Rooms

Minimalist-chic rooms with vintage details and modern amenities

The 172 rooms (no suites) come in categories commonly seen across the Hoxton brand: Shoebox, Cosy, Roomy, and Biggy. Though Shoebox rooms are the smallest (140 to 183 square feet), they are almost always booked, as their top-floor locations afford amazing views of Paris -- one has Eiffel Tower view. And the hotel has cleverly optimized the tight space by utilizing sliding doors and tucking writing desks under the rafters. Upgrading guarantees more space -- Cosys are between 183 to 205 square feet, Roomys between 205 and 323, and Biggys between 248 and 388 -- but no other perks, as amenities and design are the same in every category. The two upper categories do have room for sofas and chairs that aren't found in the Shoeboxes or Cosys. 

All come with vintage-style Roberts radios, flat-screen TVs, mini-fridges, and, with the exception of the Shoeboxes, high ceilings (11.5 feet on the first floor). Coffee, tea, Wi-Fi, safe usage, international calls are free in every room. All have herringbone oak floors, molded walls and ceilings, and sleek minimalist furnishings, including Lampe Gras bedside and desk lights and extra-wide full-length mirrors. Books donated by locals are set on shelves and in the bedside tables. The retro-inspired bathrooms have walk-in rainfall showers (only 10 rooms have tubs) walled by frosted glass and old-fashioned bronze grating, as well as handsome trompe l'oeil floor tiling and white subway tiling with old-timey brass fixtures on the walls. Minimalist Blank toiletries and hairdryers are provided. Most rooms overlook the courtyard.

All rooms are designed for two people, though for parents traveling with a child under the age of 12, the hotel will provide a cot or extra bed for free.  

Features

Design-conscious everything: meeting rooms, restaurant, and bars

The Hoxton's features are every bit as stylish as its rooms and overall vibe. Even the subterranean, windowless meeting rooms -- a series of vaulted nooks on the lower level -- have a cool, loungey vibe, with Persian rugs, cool art, leather and velvet seating, and shelves lined with books and vintage objects. One has a modern kitchen with a powder-blue Smeg fridge, a sink, an island with bar stools, and coffee, tea, and jars of candy, cookies, and snacks. The entire underground space can be rented out for up to 80 people, and several spaces throughout the hotel, including the restaurant-adjacent L'Orangerie and the two bars, can be privatized. Catering, printing, and other business services are available. The meeting rooms share the underground space with Hox Gallery; on our November 2018 visit, Hox Gallery was fully dedicated to French-born, NYC-based Arnand Montegard's photography of Williamsburg and other parts of Brooklyn.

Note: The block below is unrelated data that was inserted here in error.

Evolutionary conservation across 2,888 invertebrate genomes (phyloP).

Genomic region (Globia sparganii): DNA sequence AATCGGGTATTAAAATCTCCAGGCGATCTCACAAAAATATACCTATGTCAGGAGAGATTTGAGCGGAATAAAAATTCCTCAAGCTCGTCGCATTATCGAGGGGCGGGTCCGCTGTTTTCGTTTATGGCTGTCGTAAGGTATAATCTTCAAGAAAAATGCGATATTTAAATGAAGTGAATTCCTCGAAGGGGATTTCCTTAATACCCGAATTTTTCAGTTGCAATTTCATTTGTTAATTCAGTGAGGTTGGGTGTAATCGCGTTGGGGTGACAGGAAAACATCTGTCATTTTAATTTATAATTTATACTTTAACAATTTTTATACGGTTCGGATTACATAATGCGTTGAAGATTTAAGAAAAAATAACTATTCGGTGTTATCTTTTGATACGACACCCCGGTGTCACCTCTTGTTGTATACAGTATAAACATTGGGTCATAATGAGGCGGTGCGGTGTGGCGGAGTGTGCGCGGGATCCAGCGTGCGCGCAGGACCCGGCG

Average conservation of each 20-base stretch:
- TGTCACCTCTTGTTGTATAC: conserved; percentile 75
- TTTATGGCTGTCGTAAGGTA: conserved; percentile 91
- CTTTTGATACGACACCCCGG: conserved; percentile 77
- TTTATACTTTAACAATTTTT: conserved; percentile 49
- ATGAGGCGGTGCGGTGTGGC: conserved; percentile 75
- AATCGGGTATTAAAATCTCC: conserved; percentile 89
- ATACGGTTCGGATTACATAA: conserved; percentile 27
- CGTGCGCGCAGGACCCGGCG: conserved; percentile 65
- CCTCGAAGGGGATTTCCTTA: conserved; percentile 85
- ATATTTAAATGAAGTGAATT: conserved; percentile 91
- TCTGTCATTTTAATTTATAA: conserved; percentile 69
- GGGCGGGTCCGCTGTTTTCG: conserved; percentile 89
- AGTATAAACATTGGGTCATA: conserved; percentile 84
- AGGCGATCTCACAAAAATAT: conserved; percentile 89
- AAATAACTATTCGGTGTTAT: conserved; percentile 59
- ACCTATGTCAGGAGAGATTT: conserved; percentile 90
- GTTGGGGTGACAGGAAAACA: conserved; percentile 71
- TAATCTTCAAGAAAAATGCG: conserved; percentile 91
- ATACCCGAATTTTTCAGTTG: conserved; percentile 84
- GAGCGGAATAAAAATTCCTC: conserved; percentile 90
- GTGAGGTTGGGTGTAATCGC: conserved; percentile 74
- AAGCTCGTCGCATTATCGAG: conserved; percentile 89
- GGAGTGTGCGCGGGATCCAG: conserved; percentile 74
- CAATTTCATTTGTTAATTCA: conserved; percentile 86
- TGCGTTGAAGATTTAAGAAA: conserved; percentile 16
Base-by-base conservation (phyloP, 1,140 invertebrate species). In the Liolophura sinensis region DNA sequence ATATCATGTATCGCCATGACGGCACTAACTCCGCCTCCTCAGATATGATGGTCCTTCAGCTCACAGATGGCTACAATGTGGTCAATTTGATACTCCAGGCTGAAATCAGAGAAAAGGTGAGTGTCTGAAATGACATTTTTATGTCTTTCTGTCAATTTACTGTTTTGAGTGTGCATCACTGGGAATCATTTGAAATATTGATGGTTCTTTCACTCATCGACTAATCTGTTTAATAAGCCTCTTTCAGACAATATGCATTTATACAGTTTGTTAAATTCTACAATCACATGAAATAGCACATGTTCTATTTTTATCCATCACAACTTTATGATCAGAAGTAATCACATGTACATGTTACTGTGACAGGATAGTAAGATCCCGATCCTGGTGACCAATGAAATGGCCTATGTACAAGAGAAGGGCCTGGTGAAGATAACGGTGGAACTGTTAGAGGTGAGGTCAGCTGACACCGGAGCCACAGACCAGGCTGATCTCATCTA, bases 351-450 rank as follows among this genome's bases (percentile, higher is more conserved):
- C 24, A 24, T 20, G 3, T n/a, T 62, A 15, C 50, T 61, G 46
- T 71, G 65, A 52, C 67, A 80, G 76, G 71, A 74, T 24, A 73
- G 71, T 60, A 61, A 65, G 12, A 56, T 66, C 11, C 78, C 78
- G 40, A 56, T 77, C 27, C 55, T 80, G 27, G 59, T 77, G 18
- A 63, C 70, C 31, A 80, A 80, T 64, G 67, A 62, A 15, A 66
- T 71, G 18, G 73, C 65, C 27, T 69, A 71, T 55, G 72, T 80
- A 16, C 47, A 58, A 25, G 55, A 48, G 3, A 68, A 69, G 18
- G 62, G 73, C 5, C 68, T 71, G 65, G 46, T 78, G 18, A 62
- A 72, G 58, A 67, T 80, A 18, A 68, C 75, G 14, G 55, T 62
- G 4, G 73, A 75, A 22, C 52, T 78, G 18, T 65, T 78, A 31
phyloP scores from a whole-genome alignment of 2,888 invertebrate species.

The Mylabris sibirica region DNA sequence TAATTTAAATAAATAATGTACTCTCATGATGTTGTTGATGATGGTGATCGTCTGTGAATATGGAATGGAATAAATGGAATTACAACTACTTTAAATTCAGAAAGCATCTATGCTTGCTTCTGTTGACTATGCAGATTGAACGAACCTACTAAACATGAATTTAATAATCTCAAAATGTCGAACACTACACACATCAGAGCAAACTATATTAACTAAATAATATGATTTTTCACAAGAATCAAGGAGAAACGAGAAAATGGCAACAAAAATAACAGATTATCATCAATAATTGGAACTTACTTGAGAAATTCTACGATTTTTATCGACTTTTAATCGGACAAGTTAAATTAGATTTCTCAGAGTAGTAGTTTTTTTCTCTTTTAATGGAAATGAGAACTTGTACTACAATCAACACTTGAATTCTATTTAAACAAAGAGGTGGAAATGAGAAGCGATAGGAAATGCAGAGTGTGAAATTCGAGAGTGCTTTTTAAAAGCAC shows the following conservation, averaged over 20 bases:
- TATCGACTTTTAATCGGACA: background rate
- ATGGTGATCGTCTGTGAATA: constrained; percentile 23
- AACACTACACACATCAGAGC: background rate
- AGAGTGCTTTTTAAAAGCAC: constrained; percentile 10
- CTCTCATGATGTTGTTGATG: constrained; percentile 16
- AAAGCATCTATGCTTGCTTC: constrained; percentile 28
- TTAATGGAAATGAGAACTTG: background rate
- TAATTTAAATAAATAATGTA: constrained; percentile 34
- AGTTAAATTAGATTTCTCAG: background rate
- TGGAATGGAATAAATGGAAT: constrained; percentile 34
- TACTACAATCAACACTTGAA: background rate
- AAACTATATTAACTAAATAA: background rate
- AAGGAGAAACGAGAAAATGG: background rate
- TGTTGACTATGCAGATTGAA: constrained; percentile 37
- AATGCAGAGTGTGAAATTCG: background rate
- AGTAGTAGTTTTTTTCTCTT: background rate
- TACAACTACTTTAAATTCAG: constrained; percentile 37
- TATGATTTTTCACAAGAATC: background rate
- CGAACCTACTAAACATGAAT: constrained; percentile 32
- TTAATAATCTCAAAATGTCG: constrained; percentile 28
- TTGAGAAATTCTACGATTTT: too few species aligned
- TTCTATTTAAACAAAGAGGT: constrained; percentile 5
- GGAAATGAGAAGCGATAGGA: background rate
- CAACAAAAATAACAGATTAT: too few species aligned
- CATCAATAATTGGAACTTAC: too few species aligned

Rivie is the hotel's trendy, all-day brasserie/bar/workspace. Popular with both guests and non-guests, Rivie serves French-inspired meals made from local and seasonal ingredients, such as beef tartare, risotto with winter squash, and house-smoked chicken with polenta. The restaurant serves all meals, as well as a Saturday and Sunday brunch (plan on long lines). Guests can choose to eat in the dining room, the bar, the terrace, the lobby, or the glass-enclosed L'Orangerie, if it's not booked for a private event. Like at all Hoxton hotels, guests receive free breakfast bags with granola, yogurt, bananas, and orange juice delivered to their doors in the morning. A full breakfast at Rivie (with pancakes with burnt caramel, avocado toast and poached eggs, et cetera) comes with a fee. Room service is also available throughout the day.

Jacques' Bar is a speakeasy-like space hidden above reception, up a staircase original to the building. The bar has a shabby-chic boudoir feel, with velvet pink poufs, floral wallpaper, a pressed tin ceiling, and reclaimed wood Versailles parquet floors. The drink list is inspired by Morocco and includes the Postcard from Marrakech, a citrusy floral gin drink, and the Mahatma Chai, a mixture of rum, sake, chai syrup, lime, and clarified butter. In addition to cocktails, the menu offers little snacks (hummus, baba ghanoush, Moroccan pastries). A DJ plays on weekends, and the bar can be rented out for private events. The hotel's wine bar, Planche, is open every night for cheese and charcuterie plates and red, white, sparking, and dessert wines by the glass or bottle. 

There are no fitness/wellness facilities or dedicated concierge, though discount passes to local gyms are available at the front desk, which is open 24 hours a day. Laundry service is available for a fee and luggage storage and bike rentals can be arranged for free. Wi-Fi is free throughout the hotel. 

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Address

30 rue du Sentier, 75002 Paris, France